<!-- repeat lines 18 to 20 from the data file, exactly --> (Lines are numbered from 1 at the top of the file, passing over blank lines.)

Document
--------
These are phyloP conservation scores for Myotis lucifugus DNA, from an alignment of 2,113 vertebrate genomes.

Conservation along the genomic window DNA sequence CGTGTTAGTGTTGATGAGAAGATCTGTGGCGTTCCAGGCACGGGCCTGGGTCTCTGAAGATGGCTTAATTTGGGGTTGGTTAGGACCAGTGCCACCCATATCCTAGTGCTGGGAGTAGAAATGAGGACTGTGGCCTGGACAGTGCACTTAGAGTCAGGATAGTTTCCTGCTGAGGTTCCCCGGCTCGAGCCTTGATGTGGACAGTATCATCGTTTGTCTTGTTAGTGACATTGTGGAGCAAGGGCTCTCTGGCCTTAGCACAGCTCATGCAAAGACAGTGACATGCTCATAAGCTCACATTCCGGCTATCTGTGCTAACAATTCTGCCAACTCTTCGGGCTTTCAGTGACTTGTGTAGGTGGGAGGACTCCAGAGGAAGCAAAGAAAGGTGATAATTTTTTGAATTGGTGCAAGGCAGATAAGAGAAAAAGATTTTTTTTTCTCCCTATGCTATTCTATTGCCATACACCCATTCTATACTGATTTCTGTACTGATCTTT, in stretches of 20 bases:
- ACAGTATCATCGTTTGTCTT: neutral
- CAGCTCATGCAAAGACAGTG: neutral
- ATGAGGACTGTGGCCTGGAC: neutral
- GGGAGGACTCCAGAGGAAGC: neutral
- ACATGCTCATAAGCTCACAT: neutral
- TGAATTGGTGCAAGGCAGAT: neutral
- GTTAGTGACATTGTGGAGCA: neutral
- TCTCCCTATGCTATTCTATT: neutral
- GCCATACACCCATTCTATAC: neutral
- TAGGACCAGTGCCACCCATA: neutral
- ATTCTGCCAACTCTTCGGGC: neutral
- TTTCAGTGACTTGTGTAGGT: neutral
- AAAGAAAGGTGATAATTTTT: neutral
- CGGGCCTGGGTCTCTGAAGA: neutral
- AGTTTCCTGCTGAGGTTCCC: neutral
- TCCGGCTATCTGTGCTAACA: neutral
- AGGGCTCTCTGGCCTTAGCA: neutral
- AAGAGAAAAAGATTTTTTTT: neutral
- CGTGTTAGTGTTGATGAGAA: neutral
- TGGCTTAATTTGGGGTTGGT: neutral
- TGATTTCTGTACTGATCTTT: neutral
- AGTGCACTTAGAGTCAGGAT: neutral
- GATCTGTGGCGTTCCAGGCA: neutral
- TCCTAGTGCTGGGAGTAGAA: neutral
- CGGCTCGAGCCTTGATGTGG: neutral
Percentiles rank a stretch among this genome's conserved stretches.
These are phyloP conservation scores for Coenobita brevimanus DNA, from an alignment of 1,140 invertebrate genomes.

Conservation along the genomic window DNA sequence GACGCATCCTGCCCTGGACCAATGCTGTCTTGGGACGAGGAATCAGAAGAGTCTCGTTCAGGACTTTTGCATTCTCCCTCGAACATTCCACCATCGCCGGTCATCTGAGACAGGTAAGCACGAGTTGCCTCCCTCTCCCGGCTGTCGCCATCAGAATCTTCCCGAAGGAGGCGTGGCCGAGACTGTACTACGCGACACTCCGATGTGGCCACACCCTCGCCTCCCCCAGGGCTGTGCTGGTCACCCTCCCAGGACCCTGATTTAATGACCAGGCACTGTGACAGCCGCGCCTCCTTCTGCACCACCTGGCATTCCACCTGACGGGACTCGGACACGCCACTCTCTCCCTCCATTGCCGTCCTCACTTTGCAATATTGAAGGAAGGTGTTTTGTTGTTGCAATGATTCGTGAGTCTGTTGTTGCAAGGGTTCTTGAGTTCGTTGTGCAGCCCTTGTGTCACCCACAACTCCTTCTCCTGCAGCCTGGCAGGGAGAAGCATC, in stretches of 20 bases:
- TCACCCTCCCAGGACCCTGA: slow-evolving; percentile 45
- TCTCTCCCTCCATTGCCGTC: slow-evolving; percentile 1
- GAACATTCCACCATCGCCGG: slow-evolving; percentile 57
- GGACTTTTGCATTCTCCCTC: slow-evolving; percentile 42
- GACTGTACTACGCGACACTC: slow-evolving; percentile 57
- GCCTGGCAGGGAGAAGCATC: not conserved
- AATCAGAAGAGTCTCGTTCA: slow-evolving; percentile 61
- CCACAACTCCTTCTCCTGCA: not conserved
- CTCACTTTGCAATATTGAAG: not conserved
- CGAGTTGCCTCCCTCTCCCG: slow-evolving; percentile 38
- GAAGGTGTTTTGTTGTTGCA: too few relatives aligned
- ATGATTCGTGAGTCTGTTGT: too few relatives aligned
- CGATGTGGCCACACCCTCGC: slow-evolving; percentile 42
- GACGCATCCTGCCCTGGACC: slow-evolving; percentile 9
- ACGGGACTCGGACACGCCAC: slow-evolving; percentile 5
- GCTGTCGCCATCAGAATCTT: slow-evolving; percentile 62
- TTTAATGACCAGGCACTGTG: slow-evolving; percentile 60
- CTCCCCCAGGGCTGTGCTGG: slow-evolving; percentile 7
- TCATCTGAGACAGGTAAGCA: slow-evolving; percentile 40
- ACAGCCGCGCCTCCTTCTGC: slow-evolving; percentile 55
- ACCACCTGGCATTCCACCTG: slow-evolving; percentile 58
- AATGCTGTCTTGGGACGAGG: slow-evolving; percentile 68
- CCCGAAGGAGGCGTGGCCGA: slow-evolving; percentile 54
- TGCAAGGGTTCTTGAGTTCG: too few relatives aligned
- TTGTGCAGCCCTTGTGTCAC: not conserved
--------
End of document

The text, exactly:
- TCCGGCTATCTGTGCTAACA: neutral
- AGGGCTCTCTGGCCTTAGCA: neutral
- AAGAGAAAAAGATTTTTTTT: neutral